BOMD simulations provide useful information about the time scale and molecular mechanism of ion-pair formation along with the dynamic behavior of the ion pair formed on the aqueous surface. We performed BOMD simulations to probe the nature of the interaction between HCOOH and N(CH3)3 on a water cluster containing 191 H2O molecules. The HCOOH⋅⋅N(CH3)3 interaction was found to follow a typical trajectory of acid–base chemistry and involves proton transfer between HCOOH and N(CH3)3 without the direct involvement of surface water molecules. This process, shown in Figure 4, results in the formation of a HCOO⋅⋅⋅NH(CH3)3 + ion pair on a picosecond (ps) time scale. The water cluster stabilizes the ion-pair particle by forming a hydration shell around it. These findings are consistent with field measurements conducted in Riverside, California31 and the Central Valley region of California,32 which indicated that ammonium salts can form in aged organic carbon particles. A laboratory study of the reactive uptake of NH3 onto slightly soluble organic acid particles also found that this process can significantly enhance the cloud condensation nuclei activity and hygroscopic growth of these particles.33 For the reaction between HCOOH and N(CH3)3, a transition state-like complex is formed at 5.18 ps. In this complex, the hydroxyl proton of HCOOH is partially dissociated and transferred toward N(CH3)3; the resulting O1–H1 bond length is 1.33 Å, whereas the H1–N1 bond length is 1.29 Å. This complex is converted into the HCOO⋅⋅⋅NH(CH3)3 + ion pair at 5.23 ps. In this ion pair, the O1–H1 bond is lengthened to 1.70 Å, indicative of a hydrogen-bonding interaction, whereas the H1–N1 bond has become a true covalent bond (H1–N = 1.06 Å).

Figure 4: Snapshots of structures from the BOMD simulations of the reaction of formic acid with TMA [N(CH3)3], which illustrate the formation of a HCOO-...NH(CH3)3+ ion pair on a water droplet.

The Hansen lab has investigated the kinetics of particle formation using a slow-flow reaction cell equipped with a sliding injector and coupled to two mobility particle sizers as detectors for measuring the size distribution and absolute number of particles formed (Figure 5).  Gaseous mixtures of formic acid, water vapor, and TMA were introduced into the cell, and the particle size distribution and total number of particles were measured as a function of reaction time. One new element of this study was the introduction of trace concentrations of TMA into the gaseous formic acid/water vapor reaction mixture. The rate of particle formation was observed to increase by a factor of 2 when ppb quantities of TMA were incorporated into the formic acid/water vapor mixtures. Figure 6 shows the total particle concentration and size distribution for reaction times of 8 and 48 s. In the absence of TMA, flowing formic acid and water vapor resulted in a total of ~3.5×106 particles∙cm−3 with a size distribution of 0.2–75 nm. Adding 200 ppb TMA to the reaction mixture resulted in the generation of ~4×106 particles∙cm−3 (8 s reaction time) with a size distribution of 14–200 nm. Upon increasing the reaction time to 48 s, the total concentration of particles increased to ~7.5×106 particles∙cm−3, and the size distribution shifted toward larger particle diameter. Based on these results, we hypothesize that the HC(O)OH–H2O–N(CH3)3 complex (along with other carboxylic acid–water–amine complexes) can serve as nucleating seeds for particle formation.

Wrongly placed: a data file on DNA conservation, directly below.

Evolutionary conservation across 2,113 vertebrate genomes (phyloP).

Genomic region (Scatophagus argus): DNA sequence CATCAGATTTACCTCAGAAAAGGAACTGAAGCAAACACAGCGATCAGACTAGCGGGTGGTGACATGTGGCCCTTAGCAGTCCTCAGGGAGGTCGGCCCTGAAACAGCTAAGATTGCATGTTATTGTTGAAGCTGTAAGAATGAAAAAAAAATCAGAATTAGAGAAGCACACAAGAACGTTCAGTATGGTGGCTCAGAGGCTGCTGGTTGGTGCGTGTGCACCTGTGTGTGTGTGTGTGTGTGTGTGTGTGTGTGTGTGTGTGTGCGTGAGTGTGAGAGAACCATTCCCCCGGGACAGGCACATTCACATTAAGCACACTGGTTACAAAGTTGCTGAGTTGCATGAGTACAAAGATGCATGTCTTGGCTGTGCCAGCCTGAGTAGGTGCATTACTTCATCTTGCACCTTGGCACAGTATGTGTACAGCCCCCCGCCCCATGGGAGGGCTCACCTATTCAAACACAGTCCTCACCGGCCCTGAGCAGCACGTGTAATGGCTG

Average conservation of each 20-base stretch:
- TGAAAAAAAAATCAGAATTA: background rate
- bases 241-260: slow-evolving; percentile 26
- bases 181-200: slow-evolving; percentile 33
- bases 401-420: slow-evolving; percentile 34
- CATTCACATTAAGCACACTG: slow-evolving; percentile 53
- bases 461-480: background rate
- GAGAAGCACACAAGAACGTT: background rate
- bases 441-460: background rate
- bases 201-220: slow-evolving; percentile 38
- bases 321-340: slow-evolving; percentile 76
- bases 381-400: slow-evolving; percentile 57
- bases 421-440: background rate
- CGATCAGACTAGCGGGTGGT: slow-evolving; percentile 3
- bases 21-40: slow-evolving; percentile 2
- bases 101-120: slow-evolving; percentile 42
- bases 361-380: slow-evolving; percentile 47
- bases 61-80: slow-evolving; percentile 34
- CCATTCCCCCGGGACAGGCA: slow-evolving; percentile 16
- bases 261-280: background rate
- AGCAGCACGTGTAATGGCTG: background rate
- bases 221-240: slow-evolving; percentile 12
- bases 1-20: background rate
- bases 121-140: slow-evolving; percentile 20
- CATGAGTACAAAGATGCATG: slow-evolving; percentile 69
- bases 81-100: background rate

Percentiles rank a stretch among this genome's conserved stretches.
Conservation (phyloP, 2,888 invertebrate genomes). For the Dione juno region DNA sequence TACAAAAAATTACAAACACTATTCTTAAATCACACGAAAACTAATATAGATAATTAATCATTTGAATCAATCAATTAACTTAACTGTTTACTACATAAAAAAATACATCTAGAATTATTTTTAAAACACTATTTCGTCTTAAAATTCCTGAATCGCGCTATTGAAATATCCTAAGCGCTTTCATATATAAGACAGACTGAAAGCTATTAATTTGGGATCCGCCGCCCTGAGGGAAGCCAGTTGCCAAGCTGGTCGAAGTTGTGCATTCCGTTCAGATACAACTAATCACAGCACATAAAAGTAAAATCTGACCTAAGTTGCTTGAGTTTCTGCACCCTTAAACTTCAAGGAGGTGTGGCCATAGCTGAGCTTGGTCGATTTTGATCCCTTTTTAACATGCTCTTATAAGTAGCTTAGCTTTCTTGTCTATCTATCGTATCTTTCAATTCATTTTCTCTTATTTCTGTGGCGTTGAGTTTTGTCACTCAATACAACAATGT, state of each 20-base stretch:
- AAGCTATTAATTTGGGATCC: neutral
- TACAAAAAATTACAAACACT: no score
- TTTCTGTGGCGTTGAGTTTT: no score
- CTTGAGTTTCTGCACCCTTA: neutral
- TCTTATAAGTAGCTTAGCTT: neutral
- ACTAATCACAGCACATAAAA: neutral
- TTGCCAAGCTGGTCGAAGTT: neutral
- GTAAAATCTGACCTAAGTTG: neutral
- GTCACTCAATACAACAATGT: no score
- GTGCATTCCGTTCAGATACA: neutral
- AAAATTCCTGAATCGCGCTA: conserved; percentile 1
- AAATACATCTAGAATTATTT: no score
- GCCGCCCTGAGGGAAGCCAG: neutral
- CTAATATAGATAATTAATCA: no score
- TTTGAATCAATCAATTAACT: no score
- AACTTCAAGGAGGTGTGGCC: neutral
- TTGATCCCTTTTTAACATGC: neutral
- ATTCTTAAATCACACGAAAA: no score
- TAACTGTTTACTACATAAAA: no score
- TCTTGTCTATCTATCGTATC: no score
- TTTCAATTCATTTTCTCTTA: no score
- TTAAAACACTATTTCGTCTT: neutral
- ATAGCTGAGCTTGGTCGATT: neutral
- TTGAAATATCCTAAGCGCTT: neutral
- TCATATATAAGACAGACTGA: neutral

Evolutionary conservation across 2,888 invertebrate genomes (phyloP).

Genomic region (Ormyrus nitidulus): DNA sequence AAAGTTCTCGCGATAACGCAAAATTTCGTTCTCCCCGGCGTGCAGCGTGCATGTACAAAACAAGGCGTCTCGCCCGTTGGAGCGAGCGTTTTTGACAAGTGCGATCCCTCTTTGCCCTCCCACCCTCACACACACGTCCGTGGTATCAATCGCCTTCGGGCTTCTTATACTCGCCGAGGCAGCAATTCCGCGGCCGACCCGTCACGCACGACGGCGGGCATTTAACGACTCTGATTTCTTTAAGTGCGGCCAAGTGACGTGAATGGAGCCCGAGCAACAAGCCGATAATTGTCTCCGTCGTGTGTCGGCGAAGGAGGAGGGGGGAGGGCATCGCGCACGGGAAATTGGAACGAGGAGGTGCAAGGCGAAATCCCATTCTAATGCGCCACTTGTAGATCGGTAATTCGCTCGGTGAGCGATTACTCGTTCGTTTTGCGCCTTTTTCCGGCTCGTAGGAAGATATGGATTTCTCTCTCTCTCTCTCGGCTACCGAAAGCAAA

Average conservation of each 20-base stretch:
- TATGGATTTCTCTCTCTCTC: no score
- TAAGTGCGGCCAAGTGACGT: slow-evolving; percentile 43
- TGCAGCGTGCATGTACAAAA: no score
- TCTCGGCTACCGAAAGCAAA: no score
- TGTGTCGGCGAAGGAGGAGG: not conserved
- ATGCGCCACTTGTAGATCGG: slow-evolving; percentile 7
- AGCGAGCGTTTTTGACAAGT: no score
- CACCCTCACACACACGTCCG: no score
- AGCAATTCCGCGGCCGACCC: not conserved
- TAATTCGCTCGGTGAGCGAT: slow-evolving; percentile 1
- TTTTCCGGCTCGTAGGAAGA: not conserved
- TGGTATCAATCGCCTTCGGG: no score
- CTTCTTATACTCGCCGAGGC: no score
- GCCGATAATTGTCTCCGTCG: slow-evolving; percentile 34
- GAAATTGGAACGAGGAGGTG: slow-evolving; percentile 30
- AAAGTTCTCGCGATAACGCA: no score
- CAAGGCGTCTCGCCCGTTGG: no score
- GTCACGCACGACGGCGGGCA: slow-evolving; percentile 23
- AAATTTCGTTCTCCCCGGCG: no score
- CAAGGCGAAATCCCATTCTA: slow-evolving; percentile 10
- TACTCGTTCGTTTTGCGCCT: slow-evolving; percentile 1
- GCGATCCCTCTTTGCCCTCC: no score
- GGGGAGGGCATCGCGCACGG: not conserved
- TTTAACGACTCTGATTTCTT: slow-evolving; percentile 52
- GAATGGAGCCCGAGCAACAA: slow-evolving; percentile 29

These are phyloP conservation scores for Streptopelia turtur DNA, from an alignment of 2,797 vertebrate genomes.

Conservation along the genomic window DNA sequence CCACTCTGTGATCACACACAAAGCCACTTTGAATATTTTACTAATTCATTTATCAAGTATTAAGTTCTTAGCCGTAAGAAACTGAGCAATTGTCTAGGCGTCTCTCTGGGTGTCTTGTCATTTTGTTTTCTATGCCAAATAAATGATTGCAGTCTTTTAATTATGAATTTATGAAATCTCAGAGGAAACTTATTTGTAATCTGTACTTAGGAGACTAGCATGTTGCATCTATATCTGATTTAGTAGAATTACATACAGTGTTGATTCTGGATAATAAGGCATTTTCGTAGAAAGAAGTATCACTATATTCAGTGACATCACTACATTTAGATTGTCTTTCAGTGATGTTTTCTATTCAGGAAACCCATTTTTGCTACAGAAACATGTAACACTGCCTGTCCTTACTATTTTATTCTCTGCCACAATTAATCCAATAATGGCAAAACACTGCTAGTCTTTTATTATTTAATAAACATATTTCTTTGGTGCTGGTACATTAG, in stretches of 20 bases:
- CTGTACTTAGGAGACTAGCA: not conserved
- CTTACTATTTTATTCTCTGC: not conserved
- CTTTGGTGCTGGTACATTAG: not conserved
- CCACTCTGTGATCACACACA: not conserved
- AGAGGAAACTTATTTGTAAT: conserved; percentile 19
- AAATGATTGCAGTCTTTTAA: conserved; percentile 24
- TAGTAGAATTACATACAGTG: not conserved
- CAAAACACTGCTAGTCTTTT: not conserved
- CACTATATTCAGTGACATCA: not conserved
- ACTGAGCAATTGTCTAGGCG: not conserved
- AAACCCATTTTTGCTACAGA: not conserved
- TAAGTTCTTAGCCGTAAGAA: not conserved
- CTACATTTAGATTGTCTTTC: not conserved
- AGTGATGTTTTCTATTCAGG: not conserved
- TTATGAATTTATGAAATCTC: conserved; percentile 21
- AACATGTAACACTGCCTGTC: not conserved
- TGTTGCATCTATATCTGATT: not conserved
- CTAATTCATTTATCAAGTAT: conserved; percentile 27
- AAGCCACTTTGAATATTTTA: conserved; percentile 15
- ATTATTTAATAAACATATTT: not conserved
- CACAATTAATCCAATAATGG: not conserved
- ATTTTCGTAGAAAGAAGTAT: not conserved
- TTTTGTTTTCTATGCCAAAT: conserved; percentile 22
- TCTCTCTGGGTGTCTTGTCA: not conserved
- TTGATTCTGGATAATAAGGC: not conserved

Figure 5: Schematic of the slow-flow reactor/SMPS instrument for aerosol generation and detection.

The strong hydrogen-bonding interactions between carboxylic acids, water vapor, and amines may play an important role in controlling the abundance and chemical reactivity of particles in the atmosphere.34 Our previous computational work30, 35, 36 demonstrated that in the presence of amine, formic and acetic acids react to form an ion pair solvated by a cage of water molecules. Due to the strong polarizing effect of the carboxylic acid–amine ion pair in water clusters, we theorize that carboxylic acids may serve as nucleating agents for particle formation in the presence of trace amounts of amines. 

Figure 6: Comparison of particle formation initiated from 140 ppm formic acid, 630 ppm water vapor, and 200 ppb TMA after 8 and 48 s of reaction time.

In the Hansen lab we experimentally test the above hypothesis using the method/setup described previously. The apparatus shown in Figure 5 allows us to probe the effects of temperature, concentrations of carboxylic acid, water vapor, and amine on aerosol particle growth in terms of size distribution and concentration. 

Air Sampling Campaigns and Human Exposure/Environmental Chamber

The most frequent cause of death among adults in the United States is disease of the heart (principally heart attacks), followed by cancer, and cerebrovascular diseases (stroke). Two of the three main causes are related to the function of the cardiovascular system. Long term exposure to elevated levels of particulate matter (PM) pollution have been implicated in the increased risk of the onset of ischemic heart disease and sub-clinical chronic inflammatory lung injury and atherosclerosis. A proposed mechanism for the effects of PM exposure on the cardiovascular system is via an inflammatory response of the endothelium. The exposure of heritable hyperlipidemic rabbits and mice to elevated, environmentally relevant PM concentrations has been shown to accelerate the progression of atherosclerotic plaques and vascular inflammation. Short term exposure to elevated and acute levels of PM was found to cause an increase in fibrogen and inflammatory markers in pulmonary and respiratory system of humans.